If you have followed the work of writer-director duo Raj and DK in Bollywood in the recent past you obviously do not need to look for more reasons to spend your hard earned money on their latest offering, Stree. They have stuck to just production and writing this time around but their brand of humor and quirky filmmaking is more than intact here. Unlike most Indian filmmakers who try to emulate Hollywood genre films the duo have always tried to put a delicious Bollywood spin to the most western of themes. They did it to the zombie genre with Go Gone Goa, gave us the slick spy action-comedy A Gentleman and now they have decided to give horror a most desi of twists. In Stree they have ventured into Anurag Kashyap territory, the North Indian hinterland, only gleefully.
Stree manages to make you laugh and scare you in equal measures successfully and that is no mean task, in fact its the most difficult thing to do cinematically. The movie is based on an urban legend, a ridiculously true one as the makers proclaim in writing on screen early on. Lending his creative energy in abundance to the brilliant writing is Raj Kumar Rao who has literally stretched every acting muscle in his body to the limit. His performance in the climactic showdown with the titular demon is worthy of an Oscar I’d say. Giving him ample support are Shradha Kapoor, Aparshakthi Khurrana,Pankaj Tripathi and Abhishek Banjerjee. Atul Shrivastava who plays father to Rajkumar’s character makes his mark too. Stree is one of those movies where you the viewer, at some point stops being just a viewer and becomes a part of the events that unfold on the screen. You are not watching a movie anymore, you are in fact hanging out with the characters and you love it so much so that you end up not wanting the movie to end.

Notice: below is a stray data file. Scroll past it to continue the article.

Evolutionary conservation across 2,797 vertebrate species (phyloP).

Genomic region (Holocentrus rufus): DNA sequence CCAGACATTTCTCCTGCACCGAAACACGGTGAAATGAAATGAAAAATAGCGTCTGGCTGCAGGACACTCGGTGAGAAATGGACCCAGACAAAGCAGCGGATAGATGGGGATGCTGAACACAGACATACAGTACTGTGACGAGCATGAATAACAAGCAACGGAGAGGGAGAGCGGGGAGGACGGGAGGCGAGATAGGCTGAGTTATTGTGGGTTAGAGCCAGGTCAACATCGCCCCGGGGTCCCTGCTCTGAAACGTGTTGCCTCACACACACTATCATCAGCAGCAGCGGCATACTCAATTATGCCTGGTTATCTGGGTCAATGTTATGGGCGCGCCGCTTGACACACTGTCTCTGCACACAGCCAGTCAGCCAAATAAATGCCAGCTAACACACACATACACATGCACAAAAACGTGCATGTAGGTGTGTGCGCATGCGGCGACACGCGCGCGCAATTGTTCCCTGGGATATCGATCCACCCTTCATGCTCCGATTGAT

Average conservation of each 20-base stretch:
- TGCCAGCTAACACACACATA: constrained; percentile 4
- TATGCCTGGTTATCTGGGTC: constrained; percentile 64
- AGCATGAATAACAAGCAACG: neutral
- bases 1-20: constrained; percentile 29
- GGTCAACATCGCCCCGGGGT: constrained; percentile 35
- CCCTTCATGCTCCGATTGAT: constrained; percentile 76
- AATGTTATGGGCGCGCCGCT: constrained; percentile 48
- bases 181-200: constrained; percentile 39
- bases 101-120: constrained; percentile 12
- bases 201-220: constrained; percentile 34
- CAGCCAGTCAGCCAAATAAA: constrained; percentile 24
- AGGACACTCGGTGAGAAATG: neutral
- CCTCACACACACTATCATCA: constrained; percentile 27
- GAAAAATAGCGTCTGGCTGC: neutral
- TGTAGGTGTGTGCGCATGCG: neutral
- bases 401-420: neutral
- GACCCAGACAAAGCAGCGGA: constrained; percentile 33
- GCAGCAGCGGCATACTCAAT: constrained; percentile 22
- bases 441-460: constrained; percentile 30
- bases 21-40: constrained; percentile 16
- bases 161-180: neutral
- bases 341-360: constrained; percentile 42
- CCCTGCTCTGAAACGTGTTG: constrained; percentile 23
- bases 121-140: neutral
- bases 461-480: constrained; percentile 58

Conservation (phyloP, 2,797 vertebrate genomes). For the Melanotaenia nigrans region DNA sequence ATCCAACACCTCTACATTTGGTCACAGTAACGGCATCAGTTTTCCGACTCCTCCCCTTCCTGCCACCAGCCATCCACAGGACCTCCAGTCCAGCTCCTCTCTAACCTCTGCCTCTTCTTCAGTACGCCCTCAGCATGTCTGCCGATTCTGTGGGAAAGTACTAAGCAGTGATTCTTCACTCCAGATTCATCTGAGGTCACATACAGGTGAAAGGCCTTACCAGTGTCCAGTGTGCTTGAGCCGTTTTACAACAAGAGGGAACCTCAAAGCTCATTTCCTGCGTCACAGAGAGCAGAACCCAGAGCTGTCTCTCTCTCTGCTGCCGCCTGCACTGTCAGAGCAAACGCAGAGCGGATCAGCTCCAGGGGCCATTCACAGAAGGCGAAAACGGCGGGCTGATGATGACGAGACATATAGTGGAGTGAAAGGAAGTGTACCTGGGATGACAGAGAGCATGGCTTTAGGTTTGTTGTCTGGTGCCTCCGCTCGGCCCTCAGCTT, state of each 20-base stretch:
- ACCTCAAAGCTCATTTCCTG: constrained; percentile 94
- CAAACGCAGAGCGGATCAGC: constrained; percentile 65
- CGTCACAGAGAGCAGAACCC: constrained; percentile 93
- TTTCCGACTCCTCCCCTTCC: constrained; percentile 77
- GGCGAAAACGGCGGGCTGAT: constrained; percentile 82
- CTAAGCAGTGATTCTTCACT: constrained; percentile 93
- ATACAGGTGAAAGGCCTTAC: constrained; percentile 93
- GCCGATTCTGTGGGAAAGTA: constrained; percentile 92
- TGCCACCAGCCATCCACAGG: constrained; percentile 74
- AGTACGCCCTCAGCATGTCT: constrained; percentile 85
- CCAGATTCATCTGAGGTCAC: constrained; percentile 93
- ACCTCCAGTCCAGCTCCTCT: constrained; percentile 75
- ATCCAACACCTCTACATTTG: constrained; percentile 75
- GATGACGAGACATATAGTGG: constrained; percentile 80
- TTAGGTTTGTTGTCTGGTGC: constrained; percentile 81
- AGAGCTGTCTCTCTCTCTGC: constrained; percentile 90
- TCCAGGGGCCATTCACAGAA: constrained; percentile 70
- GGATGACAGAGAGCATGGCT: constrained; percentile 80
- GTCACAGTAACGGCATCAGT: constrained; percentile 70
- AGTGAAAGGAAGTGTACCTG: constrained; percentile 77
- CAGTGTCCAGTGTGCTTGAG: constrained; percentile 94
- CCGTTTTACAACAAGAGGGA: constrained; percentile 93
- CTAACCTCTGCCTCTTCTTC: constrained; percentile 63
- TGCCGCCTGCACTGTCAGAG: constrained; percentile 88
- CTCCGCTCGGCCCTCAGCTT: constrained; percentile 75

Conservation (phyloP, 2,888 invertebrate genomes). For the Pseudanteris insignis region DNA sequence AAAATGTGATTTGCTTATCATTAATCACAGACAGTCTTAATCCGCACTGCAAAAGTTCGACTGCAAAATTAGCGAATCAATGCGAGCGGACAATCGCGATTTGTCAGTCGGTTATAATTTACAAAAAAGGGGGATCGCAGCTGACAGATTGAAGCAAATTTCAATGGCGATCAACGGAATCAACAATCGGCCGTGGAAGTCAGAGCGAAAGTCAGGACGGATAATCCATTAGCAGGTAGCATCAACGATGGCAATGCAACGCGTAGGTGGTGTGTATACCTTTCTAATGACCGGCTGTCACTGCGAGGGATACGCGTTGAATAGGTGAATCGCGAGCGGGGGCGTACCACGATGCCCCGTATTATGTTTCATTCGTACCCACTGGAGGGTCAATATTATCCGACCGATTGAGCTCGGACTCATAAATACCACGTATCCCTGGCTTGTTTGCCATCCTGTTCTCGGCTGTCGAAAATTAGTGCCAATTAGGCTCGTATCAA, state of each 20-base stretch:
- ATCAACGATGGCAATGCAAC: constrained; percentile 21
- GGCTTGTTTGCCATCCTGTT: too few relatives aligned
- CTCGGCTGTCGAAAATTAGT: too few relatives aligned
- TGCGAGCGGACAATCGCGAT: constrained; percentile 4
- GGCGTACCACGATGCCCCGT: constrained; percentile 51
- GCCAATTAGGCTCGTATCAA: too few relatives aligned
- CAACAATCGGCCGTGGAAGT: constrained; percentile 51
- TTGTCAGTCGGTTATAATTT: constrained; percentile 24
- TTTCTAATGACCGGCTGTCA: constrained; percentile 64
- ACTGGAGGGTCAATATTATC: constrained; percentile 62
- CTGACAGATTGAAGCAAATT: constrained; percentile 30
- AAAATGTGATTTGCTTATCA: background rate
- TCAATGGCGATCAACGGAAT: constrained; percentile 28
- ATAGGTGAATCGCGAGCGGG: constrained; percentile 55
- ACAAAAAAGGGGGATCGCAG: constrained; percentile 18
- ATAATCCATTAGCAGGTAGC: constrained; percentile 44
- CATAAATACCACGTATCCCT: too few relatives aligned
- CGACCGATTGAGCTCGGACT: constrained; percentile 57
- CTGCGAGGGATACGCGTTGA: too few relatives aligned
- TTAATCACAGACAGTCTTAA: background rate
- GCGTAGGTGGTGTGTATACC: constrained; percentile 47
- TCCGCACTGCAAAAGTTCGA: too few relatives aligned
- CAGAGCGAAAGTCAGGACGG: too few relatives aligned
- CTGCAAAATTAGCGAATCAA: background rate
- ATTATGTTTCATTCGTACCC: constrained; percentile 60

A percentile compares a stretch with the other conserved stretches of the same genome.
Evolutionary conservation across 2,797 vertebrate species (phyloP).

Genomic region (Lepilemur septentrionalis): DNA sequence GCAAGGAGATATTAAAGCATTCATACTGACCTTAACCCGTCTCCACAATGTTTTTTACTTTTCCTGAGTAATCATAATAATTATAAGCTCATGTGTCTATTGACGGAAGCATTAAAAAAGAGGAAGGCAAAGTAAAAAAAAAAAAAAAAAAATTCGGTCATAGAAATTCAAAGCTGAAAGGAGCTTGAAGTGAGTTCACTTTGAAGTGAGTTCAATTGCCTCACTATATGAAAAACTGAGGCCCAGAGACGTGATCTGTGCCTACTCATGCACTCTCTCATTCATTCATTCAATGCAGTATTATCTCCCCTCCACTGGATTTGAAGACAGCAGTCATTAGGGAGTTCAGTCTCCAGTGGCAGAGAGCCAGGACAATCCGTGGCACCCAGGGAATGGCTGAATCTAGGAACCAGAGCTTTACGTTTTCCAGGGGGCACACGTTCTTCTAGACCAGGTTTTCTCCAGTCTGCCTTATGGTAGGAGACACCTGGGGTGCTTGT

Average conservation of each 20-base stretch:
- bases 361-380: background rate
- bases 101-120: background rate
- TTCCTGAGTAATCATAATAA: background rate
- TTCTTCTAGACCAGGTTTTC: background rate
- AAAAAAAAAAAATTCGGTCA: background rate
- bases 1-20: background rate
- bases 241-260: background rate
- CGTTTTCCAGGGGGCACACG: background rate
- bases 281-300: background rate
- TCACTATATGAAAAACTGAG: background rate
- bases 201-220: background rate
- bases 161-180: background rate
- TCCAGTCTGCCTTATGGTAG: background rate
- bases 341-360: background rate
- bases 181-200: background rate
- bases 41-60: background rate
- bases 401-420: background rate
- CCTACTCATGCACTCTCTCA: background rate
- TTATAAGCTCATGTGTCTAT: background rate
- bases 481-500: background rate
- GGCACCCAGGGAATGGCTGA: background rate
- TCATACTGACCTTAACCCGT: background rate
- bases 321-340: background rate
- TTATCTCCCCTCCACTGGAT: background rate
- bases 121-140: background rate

Amar Kaushik has graduated from assistant to independent director with flying colors. Raj and DK have helped him deliver a slick yet intelligent debut film here. Strewn liberally across the are hilariously bold digs at the political situation in the country. They’re so subtle that you might actually miss it if you’re not listening intently. Some you might miss because it’s almost hidden in plain sight. One such joke that runs throughout movie is about motorcycles that run out of petrol constantly because people just can’t afford to fill up their tanks like they used to do. There’s one about how some people think peacocks reproduce. Another deadpan line asks you not to be a blind believer. That brings me to the fact that seeing and hearing is believing and believe me this is one movie which proves that despite Netflix and it’s clones watching movies in a packed house where people laugh out loud at the same jokes and jumps at the same scares is an experience in its own. You end up taking sides when you are watching sports. Cinema on the other hand brings people together like no other form of entertainment. Stree is that kind of cinema.